Beastie Boys at Sundance in 2006. Adam Yauch (center) died on May 4, 2012.

Despite their New York beginnings, the Beastie Boys have put roots down all over Los Angeles. 

In honor of the late Adam Yauch, who passed away Friday morning after a near three-year battle with cancer, we've put together a MCA tribute map of the most important Beastie Boys landmarks around the city.

 


View Beastie Boys landmarks of Los Angeles in a larger map

...On the map...

G-Son Studios
This creative space in Atwater Village is where the Beastie Boys recorded their 1992 album "Check Your Head."

X-Large
Created by Mike D. of the Beastie Boys, this high-end t-shirt and men's clothing store changed hands a number of years ago.

Capitol Records
Capitol released the Beastie Boys' album "Paul's Boutique" in 1989 and held the group's album release party on the iconic building's roof.

Hollywood Palladium
The Beastie Boys played their first show as headliners in Los Angeles at the Palladium with Run-DMC and Grandmaster Flash.

Beastie Boys throw a mannequin into the L.A. River
The trio's scene was edited out from the "Sabotage" video and later restored in the Beastie Boys Video anthology, a mannequin is thrown off an overpass and into the L.A. River.

Netty's Girl
The Echo Park lake is where a young Mike D. sang his solo underground hit, "Netty's Girl," while in a paddle-boat.

Grand Royal Records Party
The Beastie Boys had their Grand Royal Records Party at the Los Feliz Golf Course in the mid 1990s.

"I'm the illest ___ from here to Gardena"
A fan-favorite lyric from "So What'cha Want" off of the 1992 release "Check Your Head."

The Record Plant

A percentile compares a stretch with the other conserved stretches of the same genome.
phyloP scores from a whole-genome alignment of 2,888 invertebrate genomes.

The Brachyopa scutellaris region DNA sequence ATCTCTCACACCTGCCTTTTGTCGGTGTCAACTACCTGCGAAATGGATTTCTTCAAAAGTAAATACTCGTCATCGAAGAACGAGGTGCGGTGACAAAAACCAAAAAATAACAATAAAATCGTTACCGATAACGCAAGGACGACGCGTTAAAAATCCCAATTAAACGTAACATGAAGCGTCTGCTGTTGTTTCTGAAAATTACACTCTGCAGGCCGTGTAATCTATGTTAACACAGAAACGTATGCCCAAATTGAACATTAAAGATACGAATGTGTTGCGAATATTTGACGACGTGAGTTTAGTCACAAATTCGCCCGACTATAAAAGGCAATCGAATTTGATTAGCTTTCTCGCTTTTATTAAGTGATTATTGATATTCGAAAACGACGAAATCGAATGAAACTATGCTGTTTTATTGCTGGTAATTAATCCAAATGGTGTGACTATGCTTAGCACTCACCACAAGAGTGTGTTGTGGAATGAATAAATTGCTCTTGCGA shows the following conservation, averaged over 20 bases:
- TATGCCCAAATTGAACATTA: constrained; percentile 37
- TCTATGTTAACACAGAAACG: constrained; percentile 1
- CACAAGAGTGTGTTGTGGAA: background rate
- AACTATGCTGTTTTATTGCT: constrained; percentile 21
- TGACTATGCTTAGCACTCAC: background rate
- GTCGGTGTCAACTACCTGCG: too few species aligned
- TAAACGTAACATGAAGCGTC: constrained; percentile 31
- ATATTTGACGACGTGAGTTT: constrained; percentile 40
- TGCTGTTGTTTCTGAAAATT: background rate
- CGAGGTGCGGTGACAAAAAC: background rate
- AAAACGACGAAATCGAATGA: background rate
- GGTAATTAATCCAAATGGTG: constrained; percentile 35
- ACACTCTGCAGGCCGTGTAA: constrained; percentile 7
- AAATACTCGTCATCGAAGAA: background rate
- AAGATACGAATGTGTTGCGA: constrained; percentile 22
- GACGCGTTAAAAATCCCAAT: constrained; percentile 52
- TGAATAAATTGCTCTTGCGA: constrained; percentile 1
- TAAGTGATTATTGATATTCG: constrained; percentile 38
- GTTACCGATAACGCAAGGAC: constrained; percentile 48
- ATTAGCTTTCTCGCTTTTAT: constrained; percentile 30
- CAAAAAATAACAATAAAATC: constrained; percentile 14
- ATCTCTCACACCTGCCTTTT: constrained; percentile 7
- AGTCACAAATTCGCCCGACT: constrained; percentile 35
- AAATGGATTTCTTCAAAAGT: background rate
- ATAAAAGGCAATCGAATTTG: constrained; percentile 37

The recording studio where the Beastie Boys created and mixed a portion of "Paul's Boutique."

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The road less expensive: NASA redrawing map to Mars

Mars rover Curiosity

NASA/Paul E. Alers

A model of the Curiosity, NASA's mobile robotic laboratory

Forced into a less scenic route by budgetary constraints, NASA announced that it will be redrawing its map to Mars to cut down on mission costs.

With the intention of sending humans to Mars in the 2030s -- and a quicker goal of returning Martian soil and rock samples to Earth --  the space agency issued a call to arms of brains, asking scientists and engineers on this planet to come forward with robotic mission ideas.

A collaboration with European collegues to bring back the far out samples was aborted by NASA earlier this year due to budget cuts. 

Hoping for a determination by summer, a new team is being formed to assess idea proposals, mission priorities, and options.

NASA recently hit another rough turn when it issued a startling report in March detailing a universe of trouble in the agency's security department.

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10-year map of shifting Los Angeles demographics

la demographic map

Screenshot via LAMAG.com

"Imagine Pittsburgh moving into L.A.—that’s how much our city’s population has swelled in two decades," says Los Angeles Magazine as the introduction to an infographic by Eric Fischer (a numbers visualizer known for assembling census data into demographic maps). According to the "Race in LA" story, the map displays a who-lives-where of changing Los Angeles, with a look at the San Fernando Valley, Monterey Park, Playa Vista and South LA.